“As far back as the Paleolithic age, humans have lived in close proximity with animals, associating not only with those they could domesticate but also with wild and dangerous beasts. Encounters contained an element of risk, for humans were injured or killed as much as nourished or entertained. The enigmatic portrayal of large, wild beasts on the walls and ceiling at Lascaux suggests a complex early relationship that went beyond the necessities of food or fiber. In our time, interaction with animals continues to encompass cohabitation at all levels, including the microbial. Encounters, compounded by increased travel and trade, still involve risks as well as benefits. And even though we are less likely to be injured or killed by animals, the exotic pathogens living and traveling with them counterbalance amusement and companionship with illness and death.”
Polyxeni Potter on Paleolithic Murals and the Global Wildlife Trade
So where do vaccines fit into a Paleo lifestyle? They fit in very well if you want to get protected from vaccine-preventable diseases.
What To Know About The Paleo Vaccine Schedule
Like other non-standard, parent-selected, delayed protection vaccine schedules, the Paleo vaccine schedule is a made-up alternative to the standard immunization schedule and will leave your kids unprotected from vaccine preventative diseases.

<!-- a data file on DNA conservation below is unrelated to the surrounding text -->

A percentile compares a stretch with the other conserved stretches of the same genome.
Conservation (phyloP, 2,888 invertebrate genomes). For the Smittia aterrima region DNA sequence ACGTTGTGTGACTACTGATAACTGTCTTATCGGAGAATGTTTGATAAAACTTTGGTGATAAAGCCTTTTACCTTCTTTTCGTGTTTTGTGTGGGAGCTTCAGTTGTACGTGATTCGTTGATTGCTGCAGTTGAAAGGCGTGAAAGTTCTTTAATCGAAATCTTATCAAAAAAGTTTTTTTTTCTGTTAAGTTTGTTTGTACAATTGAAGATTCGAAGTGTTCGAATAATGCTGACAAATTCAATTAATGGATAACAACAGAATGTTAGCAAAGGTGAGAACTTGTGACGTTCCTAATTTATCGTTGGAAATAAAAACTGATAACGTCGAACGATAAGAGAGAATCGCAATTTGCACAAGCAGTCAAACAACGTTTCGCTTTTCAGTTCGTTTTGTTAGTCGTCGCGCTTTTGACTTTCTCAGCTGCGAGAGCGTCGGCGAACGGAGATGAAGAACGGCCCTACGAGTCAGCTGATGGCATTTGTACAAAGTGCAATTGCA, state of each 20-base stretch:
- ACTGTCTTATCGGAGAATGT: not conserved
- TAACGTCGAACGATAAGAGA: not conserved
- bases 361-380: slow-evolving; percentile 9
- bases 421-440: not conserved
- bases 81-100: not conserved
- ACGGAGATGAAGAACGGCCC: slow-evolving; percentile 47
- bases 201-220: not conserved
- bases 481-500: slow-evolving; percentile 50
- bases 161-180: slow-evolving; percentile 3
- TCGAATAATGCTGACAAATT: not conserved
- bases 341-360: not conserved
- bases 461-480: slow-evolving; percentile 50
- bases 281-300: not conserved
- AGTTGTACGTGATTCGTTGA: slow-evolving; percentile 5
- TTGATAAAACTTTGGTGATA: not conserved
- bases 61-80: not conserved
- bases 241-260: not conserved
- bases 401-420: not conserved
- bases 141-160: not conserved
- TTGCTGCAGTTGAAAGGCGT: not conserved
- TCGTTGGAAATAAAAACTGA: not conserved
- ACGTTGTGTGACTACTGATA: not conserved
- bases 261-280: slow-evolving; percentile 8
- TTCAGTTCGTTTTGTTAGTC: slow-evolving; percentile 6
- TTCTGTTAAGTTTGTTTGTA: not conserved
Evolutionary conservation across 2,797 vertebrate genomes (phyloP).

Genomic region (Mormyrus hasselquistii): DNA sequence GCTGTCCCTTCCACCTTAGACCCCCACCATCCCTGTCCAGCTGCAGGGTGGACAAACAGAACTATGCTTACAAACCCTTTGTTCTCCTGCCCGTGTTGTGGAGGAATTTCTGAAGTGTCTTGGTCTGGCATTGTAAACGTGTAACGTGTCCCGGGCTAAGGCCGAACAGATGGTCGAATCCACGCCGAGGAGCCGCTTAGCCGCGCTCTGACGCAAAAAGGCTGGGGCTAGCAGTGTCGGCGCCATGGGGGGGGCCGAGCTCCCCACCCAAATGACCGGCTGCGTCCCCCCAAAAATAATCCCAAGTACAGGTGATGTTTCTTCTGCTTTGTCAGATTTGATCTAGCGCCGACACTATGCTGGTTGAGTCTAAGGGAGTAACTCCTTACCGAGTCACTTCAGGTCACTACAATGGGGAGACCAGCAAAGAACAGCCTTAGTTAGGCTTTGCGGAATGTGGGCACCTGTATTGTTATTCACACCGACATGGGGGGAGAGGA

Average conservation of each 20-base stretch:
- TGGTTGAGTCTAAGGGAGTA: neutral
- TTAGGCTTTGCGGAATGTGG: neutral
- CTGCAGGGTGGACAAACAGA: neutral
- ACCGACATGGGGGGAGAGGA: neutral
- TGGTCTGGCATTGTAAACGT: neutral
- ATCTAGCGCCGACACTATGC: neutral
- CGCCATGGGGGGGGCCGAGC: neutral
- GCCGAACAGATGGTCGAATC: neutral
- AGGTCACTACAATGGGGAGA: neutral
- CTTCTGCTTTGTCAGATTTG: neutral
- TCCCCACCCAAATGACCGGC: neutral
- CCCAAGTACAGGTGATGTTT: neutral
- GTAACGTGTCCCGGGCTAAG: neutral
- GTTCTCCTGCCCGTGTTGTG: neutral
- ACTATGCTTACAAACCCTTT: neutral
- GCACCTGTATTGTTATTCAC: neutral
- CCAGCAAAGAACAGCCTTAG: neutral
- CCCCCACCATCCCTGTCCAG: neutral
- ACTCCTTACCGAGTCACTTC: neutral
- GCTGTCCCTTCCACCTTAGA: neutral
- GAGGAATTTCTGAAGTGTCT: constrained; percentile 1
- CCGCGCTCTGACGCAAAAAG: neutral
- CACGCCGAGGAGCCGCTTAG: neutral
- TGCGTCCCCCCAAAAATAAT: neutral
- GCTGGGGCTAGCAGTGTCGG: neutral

“By the 1930s… with the improvements in medical practice and the popular acceptance of the state and federal governments’ role in public health, the anti-vaccinationists slowly faded from view, and the movement collapsed.”
Martin Kaufman The American Anti-Vaccinations and Their Arguments
But while anti-vaccinationists might have “slowly faded from view” in the 1930’s, they came back…
And that’s why we often associate the modern anti-vaccine movement with Bob Sears, and Jenny McCarthy, and even with Andy Wakefield. But who inspired them? The modern anti-vaccine movement took root with a discredited bit of research that was published by a doctor in London, but it wasn’t by Wakefield.
Anti-Vaccine Movement Timeline
Again, the anti-vaccine movement predates modern vaccines, but not surprisingly, they have always used the same arguments:
The Rev. Cotton Mather’s house is bombed after he started a smallpox variolation program in Boston in 1721
“Every year, thousands undergo this operation, and the French Ambassador says pleasantly, that they take the small-pox here by way of diversion, as they take the waters in other countries. There is no example of any one that has died in it, and you may believe I am well satisfied of the safety of this experiment, since I intend to try it on my dear little son. I am patriot enough to take the pains to bring this useful invention into fashion in England…”